Friday, June 17, 2011

Description of Design

Upper two levels - house 1 (art collector):

-Entry to house 1 is on ground level straight off the street. Alternatively one can walk straight up the grassed ramp to the left and on to the roof, which features a garden and the entrance to the main gallery.
- As you enter house 1 on ground level, a corridor leads straight towards the rear of the house, with doors leading off of it on the left and right. To the left is the bedroom and storage, and to the right is the bathroom.
-The corridor opens up on to a large living and dining area with doors leading off to the office and laundry, as well as the kitchen. Another door leads to a smaller gallery. A large glass facade separates the living area from the shared garden balcony to the very rear, while a staircase on the right leads directly up to the main gallery above.

Lower two levels - house 2 (artist):

- Entry to house 2 is down the stairs from street level. Alternatively, it can be accessed via a ramp from the shared garden balcony at the rear of the house.
- The layout to house 2 is similar to house 1. From entry through the front door, a corridor leads directly towards the rear and opens up into the living and dining area. Two bedrooms, the laundry and the bathroom lead off from the corridor, while the kitchen is accessed from the living space.
- From the living area, glass doors lead on to an internal wading pool with stepping stones and then a small garden.
- Stairs on the left of the living area lead down into the workshop below.

See the pictures and drawings below for a visual representation of this description.


The house is occupied by two business partners and friends - an artist, who lives in the lower house, and an art collector, who lives in the upper house. Together they produce and sell nature-themed art, with the work the artist creates displayed by the art collector in the gallery.

My house draws from two main themes found within the Villa Savoye:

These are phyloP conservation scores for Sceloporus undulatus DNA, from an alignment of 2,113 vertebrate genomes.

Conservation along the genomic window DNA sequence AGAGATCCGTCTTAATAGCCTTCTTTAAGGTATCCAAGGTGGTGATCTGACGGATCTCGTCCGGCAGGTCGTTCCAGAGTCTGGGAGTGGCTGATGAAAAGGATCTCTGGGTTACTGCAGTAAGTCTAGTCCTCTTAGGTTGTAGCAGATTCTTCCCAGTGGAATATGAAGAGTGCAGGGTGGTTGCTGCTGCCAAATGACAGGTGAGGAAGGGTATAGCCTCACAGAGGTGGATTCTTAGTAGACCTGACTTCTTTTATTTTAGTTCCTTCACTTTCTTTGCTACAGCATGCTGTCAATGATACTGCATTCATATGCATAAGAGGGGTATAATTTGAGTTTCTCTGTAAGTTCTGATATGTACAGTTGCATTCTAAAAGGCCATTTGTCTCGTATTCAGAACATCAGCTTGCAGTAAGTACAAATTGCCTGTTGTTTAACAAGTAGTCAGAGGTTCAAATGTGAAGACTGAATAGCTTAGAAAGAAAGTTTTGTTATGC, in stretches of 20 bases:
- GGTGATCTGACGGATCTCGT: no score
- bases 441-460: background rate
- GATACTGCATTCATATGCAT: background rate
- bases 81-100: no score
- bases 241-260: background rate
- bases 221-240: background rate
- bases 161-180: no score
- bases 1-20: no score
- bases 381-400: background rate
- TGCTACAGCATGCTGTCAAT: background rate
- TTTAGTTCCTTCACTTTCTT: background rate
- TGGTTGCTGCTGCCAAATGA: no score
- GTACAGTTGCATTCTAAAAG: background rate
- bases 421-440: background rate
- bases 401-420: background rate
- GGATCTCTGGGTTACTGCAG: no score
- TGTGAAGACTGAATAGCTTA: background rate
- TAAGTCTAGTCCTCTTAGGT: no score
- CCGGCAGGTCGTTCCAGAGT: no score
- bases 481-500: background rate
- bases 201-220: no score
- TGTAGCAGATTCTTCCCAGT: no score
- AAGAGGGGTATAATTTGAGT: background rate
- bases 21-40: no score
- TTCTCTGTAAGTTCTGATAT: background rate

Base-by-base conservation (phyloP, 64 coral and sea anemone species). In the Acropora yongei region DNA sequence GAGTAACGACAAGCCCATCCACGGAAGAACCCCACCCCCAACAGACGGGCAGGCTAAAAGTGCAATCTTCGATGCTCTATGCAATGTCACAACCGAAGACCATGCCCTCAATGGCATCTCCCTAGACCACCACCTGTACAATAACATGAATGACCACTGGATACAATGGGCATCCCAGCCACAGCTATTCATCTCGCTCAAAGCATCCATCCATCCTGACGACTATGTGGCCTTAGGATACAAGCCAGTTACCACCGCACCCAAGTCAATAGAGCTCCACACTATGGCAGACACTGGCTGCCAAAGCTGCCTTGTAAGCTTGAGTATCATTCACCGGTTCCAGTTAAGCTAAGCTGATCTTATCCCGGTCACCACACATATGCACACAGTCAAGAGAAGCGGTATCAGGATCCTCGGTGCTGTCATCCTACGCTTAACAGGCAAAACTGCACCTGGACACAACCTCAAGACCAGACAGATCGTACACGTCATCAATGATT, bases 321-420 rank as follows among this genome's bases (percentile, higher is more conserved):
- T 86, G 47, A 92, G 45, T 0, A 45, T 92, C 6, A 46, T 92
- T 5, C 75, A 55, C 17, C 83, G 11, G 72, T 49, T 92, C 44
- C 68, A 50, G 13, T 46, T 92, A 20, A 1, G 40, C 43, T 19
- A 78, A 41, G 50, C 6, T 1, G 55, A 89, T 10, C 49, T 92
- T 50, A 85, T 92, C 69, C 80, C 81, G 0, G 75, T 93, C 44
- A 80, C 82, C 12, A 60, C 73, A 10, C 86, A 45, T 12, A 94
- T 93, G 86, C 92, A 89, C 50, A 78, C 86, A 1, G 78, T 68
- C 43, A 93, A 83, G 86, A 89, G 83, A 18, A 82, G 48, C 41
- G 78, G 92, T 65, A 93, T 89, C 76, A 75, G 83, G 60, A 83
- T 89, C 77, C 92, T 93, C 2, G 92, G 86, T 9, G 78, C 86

- The blurring of the boundaries between inside and out through the use of glass facades.
- The notion of an upwards journey through the house, from the ground floor to the roof top garden, symbolising an ascension from the earth to the sky, or from a lower to a higher plane of existence.

The extensive garden spaces of the house are integrated as much as possible with the interior areas through the use of glass curtain walls, and at times the garden does actually physically enter the house, as seen on the main floor of the artist's house. This immerses the residents within the natural world, and provides an ideal setting for the creation of artworks inspired from nature.

More importantly, the idea of an upward journey has been taken and transformed into a representation of the journey an artwork produced by these residents undertakes. The entire back end of the two houses (that furthest from the street) has been separated out from the rest of the house using materiality, effectively creating two distinct "zones" - one an area of functional living (the front end of the house, featuring the kitchens, bathrooms, bedrooms, etc) and one an area of higher living (the rear end of the house, featuring the living areas, studios, gallery, workshop, etc).
This zone of higher living is that which represents this upward journey of artwork. A process of refinement of materiality symbolises this journey. The lowest level of the two houses, the workshop, is embedded within the cliff face and roughly hewn from the rock, representing the earthen roots of the artwork produced by the residents. As one travels upwards through the levels, there is a noticeable refinement in the stone from level to level, leading to the light, smooth marble and glass of the rooftop gallery. This light-filled room represents the highest position an artwork can attain, that of display for the cultural benefit of the population.
Slit windows and skylights are placed adjacent to many of the walls in the zone of higher living, allowing light to shine along their length and exacerbate their level of refinement.

Drawings, 1:100 Model and 1:50 Part Sectional Model

The part sectional model cuts through the zone of higher living at the rear of the house, displaying the refinement in materiality as one passes up through the workshop, lower level, ground level, and gallery.

The 1:100 full house model displays the house in the context of its site, representing how the house would sit in reference to the landscape (note the house is partially embedded within the earth), as well as its relationship to the neighbouring buildings.

Sections, plans, elevations, perspectives and site context drawings, demonstrating the themes discussed in my concept, particularly the idea of the refinement of materiality within the rear zones of the houses.

Assignment Three - Rough Work